As an artist, I would define spiritual success as the experience of opening an expressive pathway between the Self and the Other which allows for the open exchange of life energies. This kind of success is not dependent on numbers affected (beyond a single Other). In an open connection of this sort, the two parties engaged both may walk away from the encounter inspired. With more energy than before they had their encounter.

By this metric, My place between 12 and 2 pm @ TART is already a spiritual success, and it ain’t over yet.

- Marcia

Marcia meets Moyra

My Place blog: 1.29.07

Anne Colvin phoned me today to remind me that “My Place” will be closing soon, at least insofar as it occupies her gallery’s physical space. She hoped I would make another mark in the TART Journal, preferably to post tomorrow, which I’d planned to do anyway. Hard to know where to begin, so much is swirling in my head.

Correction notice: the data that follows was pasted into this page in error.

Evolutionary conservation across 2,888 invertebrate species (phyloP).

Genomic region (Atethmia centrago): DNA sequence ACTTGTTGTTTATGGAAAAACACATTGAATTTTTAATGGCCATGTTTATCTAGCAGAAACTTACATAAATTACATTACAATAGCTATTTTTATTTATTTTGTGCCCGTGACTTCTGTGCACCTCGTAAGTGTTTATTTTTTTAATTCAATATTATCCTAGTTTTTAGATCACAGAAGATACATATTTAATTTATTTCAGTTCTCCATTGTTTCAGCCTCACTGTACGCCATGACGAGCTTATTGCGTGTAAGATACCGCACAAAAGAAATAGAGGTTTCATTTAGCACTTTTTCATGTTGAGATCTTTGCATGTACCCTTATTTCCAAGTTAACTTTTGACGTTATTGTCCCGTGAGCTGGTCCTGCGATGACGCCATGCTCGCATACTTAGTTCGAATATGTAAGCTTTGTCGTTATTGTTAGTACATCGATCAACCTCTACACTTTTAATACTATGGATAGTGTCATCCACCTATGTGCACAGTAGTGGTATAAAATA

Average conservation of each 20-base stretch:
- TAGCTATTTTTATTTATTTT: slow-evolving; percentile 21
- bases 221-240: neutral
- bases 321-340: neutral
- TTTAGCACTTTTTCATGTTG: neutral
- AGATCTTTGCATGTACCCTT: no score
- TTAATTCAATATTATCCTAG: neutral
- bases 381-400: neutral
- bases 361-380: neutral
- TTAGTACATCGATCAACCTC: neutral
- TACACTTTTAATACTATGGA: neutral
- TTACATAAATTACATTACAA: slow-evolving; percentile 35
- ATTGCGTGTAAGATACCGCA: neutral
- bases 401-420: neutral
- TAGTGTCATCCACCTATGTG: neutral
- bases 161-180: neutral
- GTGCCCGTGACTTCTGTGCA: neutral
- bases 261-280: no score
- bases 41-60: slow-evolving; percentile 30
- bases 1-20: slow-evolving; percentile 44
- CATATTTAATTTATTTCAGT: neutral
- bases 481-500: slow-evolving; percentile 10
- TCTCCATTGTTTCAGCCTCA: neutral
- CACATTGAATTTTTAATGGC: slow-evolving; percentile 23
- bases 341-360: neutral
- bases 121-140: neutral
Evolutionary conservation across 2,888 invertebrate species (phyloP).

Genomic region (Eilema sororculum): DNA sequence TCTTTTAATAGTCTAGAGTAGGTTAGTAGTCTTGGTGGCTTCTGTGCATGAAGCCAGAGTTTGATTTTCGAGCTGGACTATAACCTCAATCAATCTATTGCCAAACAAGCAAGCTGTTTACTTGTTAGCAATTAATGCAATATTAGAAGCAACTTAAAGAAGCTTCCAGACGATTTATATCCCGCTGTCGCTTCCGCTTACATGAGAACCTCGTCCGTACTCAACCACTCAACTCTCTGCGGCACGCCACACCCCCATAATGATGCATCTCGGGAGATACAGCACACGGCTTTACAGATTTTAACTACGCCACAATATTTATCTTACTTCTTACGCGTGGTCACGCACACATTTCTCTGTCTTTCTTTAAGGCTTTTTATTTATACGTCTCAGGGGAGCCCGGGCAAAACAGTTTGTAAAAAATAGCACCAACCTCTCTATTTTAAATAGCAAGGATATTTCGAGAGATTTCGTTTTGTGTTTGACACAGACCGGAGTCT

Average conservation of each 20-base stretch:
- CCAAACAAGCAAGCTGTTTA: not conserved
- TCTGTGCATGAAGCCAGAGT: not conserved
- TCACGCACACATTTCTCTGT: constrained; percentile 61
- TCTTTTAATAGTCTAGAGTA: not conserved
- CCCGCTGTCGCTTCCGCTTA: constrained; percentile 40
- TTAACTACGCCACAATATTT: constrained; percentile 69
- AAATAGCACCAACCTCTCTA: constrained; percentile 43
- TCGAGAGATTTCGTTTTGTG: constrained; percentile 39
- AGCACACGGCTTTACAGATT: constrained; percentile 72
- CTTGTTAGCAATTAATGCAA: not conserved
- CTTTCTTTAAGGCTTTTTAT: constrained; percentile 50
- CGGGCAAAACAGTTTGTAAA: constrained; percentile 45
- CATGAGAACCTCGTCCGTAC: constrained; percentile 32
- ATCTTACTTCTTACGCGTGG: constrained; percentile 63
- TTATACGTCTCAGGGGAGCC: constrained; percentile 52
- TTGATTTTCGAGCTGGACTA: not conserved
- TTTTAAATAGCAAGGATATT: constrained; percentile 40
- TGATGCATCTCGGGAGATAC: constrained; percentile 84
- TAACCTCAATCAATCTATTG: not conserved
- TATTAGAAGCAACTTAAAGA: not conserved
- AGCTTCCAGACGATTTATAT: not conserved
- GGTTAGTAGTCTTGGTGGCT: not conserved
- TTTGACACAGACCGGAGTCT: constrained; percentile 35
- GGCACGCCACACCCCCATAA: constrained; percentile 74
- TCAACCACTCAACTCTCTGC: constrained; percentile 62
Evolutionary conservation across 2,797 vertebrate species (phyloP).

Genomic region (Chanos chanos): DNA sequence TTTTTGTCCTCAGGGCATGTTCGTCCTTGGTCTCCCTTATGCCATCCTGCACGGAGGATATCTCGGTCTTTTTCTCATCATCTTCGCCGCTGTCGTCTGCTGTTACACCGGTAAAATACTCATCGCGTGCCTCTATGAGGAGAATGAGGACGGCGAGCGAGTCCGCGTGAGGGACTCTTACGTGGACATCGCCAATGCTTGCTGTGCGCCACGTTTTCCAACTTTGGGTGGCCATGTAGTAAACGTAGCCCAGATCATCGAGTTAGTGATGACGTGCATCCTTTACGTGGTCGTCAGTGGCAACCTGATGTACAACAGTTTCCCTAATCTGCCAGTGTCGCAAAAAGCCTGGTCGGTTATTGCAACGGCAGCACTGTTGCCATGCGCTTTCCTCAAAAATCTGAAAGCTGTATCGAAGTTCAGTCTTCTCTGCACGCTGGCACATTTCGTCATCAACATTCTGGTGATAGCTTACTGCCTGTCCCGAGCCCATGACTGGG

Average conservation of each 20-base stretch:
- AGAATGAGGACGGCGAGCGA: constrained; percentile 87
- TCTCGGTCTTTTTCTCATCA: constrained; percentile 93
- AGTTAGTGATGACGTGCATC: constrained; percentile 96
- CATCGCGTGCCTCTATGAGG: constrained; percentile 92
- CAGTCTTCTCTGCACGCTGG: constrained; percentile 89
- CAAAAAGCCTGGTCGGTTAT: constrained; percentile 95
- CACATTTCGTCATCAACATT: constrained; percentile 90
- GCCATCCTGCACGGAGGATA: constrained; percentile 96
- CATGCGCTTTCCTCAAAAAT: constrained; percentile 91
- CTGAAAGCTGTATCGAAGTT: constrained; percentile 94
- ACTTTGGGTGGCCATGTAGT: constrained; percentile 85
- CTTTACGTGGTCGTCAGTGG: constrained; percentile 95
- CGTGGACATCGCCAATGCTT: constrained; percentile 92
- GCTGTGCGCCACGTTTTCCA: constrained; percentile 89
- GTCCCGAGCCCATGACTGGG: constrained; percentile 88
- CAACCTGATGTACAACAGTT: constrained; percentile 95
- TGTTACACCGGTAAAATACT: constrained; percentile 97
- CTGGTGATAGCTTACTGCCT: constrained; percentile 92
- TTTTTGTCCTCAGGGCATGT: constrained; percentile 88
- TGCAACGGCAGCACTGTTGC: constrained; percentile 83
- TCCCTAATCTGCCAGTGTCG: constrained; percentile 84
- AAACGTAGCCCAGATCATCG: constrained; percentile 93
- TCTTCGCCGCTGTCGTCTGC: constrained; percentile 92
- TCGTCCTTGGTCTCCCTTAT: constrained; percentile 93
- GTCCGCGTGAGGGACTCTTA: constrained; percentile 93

First, I’ve neglected to mention that Moyra Davey and I met, all too briefly, while I was in New York earlier this month. She was gallery-sitting at Orchard, taking her turn at the experimental curatorial space she and a group of other artists/writers/theorists co-founded a couple of years ago: A $15 taxi ride took me from Chelsea, where I’d spent the day slogging through galleries, to Orchard’s all-but-invisible storefront in the Lower East Side. It was dark and starting to rain when I entered the narrow, dimly-lit interior -- they were showing experimental Polish videos from the 1960s which I tried to get into but couldn’t -- and Moyra came up to greet me. She’s probably thirty years younger than I am, with an engaging presence, straightforward and unassuming. I liked her right away. I’d hoped we could go out for a glass of wine but that proved impractical so we sat together at a table in the rear of the gallery, sharing a can of truly vile Budweiser (how DO people drink that stuff?) since all the Heineken had been consumed.